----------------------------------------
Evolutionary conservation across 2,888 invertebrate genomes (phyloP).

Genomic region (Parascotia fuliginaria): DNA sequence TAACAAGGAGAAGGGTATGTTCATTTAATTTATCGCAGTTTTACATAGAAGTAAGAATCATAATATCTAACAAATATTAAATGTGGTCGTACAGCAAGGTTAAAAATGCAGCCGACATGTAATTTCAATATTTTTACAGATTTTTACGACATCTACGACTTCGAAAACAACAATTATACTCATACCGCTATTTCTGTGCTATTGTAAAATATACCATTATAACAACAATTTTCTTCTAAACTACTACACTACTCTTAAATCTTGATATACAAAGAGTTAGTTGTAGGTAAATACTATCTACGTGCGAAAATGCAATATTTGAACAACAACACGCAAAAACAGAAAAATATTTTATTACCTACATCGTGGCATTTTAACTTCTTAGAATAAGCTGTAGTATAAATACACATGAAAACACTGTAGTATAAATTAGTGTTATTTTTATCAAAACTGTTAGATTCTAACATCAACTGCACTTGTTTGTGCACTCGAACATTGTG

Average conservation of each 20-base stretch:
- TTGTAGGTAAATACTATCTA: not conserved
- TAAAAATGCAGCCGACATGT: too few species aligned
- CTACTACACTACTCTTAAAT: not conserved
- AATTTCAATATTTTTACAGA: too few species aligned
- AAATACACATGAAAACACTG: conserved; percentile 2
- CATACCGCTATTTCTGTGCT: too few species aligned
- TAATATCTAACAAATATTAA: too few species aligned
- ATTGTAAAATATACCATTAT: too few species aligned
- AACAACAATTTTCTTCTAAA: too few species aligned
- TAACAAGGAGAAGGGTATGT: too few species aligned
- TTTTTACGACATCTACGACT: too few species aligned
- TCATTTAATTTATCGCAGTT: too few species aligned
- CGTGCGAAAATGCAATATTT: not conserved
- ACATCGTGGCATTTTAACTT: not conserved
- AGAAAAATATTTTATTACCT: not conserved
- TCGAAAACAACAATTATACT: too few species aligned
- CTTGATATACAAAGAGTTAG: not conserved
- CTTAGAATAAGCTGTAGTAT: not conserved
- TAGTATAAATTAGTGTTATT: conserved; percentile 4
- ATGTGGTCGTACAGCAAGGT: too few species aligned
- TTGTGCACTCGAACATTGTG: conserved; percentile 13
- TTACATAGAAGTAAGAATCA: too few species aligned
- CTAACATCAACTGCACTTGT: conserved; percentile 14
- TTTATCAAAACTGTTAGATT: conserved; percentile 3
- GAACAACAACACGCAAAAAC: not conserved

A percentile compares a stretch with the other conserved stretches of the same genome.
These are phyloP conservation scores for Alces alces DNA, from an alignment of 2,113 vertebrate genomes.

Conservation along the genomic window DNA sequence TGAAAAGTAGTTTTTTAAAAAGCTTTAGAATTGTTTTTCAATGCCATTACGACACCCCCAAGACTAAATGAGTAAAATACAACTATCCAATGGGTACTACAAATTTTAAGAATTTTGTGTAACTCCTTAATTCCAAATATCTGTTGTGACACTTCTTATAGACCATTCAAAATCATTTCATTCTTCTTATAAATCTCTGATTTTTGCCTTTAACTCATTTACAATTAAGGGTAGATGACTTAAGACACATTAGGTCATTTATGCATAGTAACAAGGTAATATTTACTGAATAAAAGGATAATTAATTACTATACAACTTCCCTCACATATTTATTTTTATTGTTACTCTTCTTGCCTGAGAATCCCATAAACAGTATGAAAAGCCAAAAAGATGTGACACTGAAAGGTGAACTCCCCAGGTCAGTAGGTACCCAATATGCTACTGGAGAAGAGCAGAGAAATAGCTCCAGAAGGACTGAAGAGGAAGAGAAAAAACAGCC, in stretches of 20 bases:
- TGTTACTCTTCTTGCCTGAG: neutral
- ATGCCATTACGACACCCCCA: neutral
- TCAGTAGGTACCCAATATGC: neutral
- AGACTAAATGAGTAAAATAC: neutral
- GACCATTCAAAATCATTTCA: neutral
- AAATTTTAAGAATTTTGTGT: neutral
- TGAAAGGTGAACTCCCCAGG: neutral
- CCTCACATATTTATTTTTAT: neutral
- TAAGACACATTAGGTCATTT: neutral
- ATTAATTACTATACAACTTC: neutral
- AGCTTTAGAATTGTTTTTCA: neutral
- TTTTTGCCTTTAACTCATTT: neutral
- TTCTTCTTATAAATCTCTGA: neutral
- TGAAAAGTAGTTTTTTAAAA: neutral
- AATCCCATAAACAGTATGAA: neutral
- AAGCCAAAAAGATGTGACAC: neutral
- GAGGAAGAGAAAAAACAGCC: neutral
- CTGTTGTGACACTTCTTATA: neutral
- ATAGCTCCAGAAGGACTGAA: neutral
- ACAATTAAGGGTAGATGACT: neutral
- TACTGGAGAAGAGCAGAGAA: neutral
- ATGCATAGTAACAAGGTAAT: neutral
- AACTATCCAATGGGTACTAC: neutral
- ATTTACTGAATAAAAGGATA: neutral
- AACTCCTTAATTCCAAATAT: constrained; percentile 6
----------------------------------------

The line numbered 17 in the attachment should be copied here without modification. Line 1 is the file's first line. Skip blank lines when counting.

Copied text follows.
- ACATCGTGGCATTTTAACTT: not conserved